I will start off with a personal anecdote. One of my best friends is a single mother with two children. She didn’t choose to be single at the outset but her partner turned out to be so, to put it frankly, rubbishy that she decided the family unit was better off without him than with him in it. She threw him out after much physical violence (against her) and verbal abuse (by him).

Her family unit does not have a male at the helm but it is a happy and healthy one. Yet, the system of Patriarchy that we have would have us believe that having a man as the head of the house is always the best model to aim for. So, my friend should have put up with the constant disruption to family life that was causing mental stress and ill-health because he was, put simply, a HE.

The flaws in the attacks on single mothers are plenty. The argument assumes that ALL men are worthy partners and parents; that they have vested interests in the family unit and will strive to make it a better one; and that providing financially for the family is a paramount concern to them. Not so. The argument is also hollow because it assumes that ALL mothers who are single have chosen to be so in a level playing field. What about widows? What about those who suffer from domestic violence?

A strident opponent of single mothers is the controversial American Political Scientist and author, Charles Murray, who said illegitimacy was the single most important social problem of our time because it drives everything else. Single mothers, take heed, you are to blame for climate change, world poverty and famine. That is how ludicrous Murrray’s statement is.

The stigmatisation of single mothers is a rolling bandwagon. Politicians of certain persuasions use single mothers as vote winning fodder.  It is the divide and rule manifesto that plays to the smug marrieds or the suburban unhappily married women who are made to feel superior because, if they left their marriages, welfare and poverty would beckon.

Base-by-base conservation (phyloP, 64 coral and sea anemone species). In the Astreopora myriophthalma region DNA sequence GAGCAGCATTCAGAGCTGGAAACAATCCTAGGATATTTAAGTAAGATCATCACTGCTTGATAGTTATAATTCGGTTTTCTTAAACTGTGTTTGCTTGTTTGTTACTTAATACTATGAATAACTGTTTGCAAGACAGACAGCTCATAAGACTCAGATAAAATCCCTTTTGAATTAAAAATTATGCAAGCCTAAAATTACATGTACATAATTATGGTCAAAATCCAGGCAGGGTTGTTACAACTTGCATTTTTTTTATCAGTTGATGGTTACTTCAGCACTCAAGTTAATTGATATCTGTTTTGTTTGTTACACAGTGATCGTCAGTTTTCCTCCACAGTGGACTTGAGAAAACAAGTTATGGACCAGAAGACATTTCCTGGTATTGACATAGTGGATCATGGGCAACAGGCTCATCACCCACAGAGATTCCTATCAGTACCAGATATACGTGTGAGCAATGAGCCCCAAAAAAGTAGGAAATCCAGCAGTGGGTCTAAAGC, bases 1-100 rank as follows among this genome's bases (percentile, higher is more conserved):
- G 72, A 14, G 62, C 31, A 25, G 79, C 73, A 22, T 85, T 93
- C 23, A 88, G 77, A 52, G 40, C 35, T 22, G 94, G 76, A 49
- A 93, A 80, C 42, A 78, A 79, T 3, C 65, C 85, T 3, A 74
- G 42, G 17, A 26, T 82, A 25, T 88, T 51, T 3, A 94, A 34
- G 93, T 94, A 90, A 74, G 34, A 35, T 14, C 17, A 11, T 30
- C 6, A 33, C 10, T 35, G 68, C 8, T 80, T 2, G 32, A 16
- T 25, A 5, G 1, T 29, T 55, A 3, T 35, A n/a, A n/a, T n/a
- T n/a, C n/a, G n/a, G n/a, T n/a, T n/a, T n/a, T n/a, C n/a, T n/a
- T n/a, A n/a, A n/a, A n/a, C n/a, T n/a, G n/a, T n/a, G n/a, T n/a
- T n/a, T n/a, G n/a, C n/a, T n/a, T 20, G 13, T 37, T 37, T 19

In the week that celebrates Single Parenting let us remember that the eco-system of parents is a diverse one. Single parenting results from a number of reasons. The stigmatisation of mothers involved will tar her children and it is because of this that it needs to be stopped.

Sunday is one day which unites women all over the world in terms of work (except in the Arab countries when Sunday is a working day). I am referring to the domestic work that is undertaken in terms of the washing, cleaning, Sunday lunch, getting uniforms ready for the following week, PE kits and the list goes on.

Domestic Sunday is the day, most out of the 7 days, which sees women revert to the traditional role of being homekeepers. What can this be attributed to? Tradition? Yes, ‘Family Sunday’ is a traditional global phenomenon that cloaks women in the culture of domesticity that is expected of them. I have come across many women who will not do something for themselves on Sunday because it is a family day and they feel that they have to be at home on that day because they are in paid employment during the week.

A breakdown of this mentality suggests that women break their lives up into working days and non-working days. The act of going to work is seen as something that these women either feel that they have to or, if they want to work, then there’s guilt associated with it. Sunday, ironically being the Sabbath, is when women ‘atone’ for their acts of supposed ‘selfishness’ during the week by staying at home and being home bodies.

There are women who are happy to devote their Sundays to family life and this post is not directed at them. It is about those women who feel that Sundays are a drag because they cannot do what it is that they would like to do.

Personally, I don’t understand why family life has to revolve around one day but the Western culture does have an obsession with time and physical proximity. Family life can only be achieved if everyone spends many hours together within a confined space with the mother providing physical support and being physically present. Isn’t this a limiting and destructive concept which ignores the fact that family life also occurs on the other 6 days in instances such as a partner coming home from work and needing suppor or a child needing help with a troubling relationship at school? The building blocks of family life occur all the time and women don’t need to face Mondays being exhausted because of another stricture of patriarchal society.